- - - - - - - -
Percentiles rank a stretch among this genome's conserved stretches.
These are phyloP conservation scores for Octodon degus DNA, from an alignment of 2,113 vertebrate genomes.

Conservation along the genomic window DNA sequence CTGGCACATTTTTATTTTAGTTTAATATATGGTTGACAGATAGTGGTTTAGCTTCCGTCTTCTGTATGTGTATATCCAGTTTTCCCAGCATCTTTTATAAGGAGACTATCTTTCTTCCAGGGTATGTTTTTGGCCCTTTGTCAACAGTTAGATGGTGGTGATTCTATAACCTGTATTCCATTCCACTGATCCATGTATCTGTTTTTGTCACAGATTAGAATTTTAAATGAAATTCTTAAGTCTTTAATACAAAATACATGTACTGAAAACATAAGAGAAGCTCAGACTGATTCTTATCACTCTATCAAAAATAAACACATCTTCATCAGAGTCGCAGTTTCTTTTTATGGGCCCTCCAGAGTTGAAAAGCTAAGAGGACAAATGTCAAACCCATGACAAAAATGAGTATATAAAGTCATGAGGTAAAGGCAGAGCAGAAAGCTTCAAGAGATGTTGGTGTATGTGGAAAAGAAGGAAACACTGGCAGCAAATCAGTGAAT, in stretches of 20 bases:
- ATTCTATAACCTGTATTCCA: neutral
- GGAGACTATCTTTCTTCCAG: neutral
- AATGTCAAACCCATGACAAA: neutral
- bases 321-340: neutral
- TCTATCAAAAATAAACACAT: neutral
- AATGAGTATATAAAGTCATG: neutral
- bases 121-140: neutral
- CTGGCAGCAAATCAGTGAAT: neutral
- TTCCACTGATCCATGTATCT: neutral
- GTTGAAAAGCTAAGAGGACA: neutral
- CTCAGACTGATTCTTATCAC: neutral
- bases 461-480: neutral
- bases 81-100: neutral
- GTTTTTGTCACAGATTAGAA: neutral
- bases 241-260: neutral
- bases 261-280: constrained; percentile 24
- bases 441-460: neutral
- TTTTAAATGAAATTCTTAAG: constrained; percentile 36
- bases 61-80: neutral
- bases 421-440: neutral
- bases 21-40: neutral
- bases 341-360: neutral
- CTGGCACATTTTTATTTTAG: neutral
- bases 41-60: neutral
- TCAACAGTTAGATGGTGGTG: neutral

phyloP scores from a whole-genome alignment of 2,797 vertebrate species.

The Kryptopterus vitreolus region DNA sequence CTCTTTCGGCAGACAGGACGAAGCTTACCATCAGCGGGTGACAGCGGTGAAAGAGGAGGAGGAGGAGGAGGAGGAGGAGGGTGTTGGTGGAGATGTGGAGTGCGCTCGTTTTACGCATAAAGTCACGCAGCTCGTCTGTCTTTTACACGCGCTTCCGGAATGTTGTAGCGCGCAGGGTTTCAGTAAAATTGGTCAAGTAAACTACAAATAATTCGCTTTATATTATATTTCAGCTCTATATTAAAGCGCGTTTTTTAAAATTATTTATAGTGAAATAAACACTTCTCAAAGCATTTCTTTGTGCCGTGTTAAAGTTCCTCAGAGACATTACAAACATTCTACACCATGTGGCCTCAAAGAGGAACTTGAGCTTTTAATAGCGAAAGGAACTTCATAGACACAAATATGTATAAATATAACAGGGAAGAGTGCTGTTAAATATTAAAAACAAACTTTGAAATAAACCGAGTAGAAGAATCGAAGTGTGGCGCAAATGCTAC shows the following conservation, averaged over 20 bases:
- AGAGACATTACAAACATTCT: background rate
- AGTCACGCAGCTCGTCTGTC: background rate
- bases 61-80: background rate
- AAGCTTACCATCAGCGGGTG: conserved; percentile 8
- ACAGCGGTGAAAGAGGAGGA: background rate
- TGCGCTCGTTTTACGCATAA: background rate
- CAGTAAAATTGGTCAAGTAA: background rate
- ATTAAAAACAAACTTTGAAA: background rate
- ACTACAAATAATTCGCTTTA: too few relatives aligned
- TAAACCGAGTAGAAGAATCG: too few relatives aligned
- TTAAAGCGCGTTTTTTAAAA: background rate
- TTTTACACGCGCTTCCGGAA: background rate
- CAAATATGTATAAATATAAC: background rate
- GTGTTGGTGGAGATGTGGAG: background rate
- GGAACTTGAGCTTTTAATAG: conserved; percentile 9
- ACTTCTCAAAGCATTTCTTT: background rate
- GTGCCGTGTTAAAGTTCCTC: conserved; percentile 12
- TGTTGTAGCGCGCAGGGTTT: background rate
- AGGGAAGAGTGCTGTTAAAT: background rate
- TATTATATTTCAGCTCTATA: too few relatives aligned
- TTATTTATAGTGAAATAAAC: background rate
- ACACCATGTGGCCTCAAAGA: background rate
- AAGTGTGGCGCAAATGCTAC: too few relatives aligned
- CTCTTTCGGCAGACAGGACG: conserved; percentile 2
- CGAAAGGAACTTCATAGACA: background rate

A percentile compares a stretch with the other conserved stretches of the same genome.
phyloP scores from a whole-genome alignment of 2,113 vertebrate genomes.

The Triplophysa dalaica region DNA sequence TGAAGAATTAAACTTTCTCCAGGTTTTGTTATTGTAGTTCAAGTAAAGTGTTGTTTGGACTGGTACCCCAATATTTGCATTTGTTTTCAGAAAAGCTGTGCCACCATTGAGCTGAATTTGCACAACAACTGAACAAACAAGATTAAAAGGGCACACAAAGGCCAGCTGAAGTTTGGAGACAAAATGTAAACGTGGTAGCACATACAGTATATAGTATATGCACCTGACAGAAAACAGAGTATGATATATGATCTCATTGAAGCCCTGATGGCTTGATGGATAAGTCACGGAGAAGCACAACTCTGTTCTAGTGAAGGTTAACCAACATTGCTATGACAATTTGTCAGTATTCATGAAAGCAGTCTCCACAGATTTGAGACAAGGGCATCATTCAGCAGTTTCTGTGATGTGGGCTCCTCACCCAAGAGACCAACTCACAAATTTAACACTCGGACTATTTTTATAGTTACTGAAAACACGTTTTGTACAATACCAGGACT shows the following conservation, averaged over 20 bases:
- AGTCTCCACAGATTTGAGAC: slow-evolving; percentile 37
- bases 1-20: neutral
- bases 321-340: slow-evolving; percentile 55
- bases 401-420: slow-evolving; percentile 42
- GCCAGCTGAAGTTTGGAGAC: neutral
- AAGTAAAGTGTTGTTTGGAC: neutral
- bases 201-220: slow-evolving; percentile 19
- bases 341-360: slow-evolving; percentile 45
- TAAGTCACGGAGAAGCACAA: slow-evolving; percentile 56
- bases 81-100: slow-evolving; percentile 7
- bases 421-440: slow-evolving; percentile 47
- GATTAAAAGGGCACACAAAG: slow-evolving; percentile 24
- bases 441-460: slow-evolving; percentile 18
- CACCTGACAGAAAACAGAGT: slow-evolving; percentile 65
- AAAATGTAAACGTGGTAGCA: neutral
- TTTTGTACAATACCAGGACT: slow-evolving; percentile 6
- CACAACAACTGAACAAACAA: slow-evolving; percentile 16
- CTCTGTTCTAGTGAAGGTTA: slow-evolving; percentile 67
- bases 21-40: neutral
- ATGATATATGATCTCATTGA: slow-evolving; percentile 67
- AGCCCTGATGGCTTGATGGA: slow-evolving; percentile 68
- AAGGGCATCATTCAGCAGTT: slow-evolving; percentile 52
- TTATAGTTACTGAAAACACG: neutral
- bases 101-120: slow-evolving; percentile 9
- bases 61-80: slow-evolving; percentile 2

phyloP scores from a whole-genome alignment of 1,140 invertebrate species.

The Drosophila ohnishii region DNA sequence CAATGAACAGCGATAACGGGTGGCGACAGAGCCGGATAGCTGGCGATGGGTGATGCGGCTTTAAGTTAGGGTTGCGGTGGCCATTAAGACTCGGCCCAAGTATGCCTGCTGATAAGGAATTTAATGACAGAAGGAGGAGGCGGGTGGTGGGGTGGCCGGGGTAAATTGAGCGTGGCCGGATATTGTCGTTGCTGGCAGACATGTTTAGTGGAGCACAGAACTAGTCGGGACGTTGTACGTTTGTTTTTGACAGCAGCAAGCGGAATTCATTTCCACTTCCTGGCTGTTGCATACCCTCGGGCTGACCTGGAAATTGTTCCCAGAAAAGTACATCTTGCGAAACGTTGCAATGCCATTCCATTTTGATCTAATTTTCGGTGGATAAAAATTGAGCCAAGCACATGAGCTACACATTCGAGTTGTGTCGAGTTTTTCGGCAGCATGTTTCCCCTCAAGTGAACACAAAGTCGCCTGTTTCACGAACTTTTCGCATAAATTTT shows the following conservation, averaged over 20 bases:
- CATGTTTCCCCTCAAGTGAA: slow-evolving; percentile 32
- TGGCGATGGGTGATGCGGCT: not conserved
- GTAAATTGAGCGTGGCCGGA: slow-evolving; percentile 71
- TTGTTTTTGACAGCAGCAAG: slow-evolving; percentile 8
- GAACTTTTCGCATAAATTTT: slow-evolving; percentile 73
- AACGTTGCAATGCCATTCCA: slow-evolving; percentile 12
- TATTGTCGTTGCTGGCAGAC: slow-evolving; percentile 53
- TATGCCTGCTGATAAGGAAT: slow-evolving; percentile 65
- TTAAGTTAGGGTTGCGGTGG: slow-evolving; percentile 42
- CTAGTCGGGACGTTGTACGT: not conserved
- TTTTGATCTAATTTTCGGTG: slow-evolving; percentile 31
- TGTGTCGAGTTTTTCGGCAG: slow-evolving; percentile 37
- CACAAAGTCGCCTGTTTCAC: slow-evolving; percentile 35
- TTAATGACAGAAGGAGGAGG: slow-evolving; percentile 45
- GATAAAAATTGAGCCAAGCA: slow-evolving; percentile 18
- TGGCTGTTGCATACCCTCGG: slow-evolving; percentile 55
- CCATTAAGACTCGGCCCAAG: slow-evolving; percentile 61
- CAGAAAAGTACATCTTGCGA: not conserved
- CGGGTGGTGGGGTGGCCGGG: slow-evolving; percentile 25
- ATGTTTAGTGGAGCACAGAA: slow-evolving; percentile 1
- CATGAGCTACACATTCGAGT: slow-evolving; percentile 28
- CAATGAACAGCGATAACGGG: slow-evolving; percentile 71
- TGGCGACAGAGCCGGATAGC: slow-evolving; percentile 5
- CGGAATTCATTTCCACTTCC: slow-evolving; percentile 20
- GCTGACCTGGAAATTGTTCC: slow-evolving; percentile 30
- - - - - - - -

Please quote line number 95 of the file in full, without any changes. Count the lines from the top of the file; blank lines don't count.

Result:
- CTAGTCGGGACGTTGTACGT: not conserved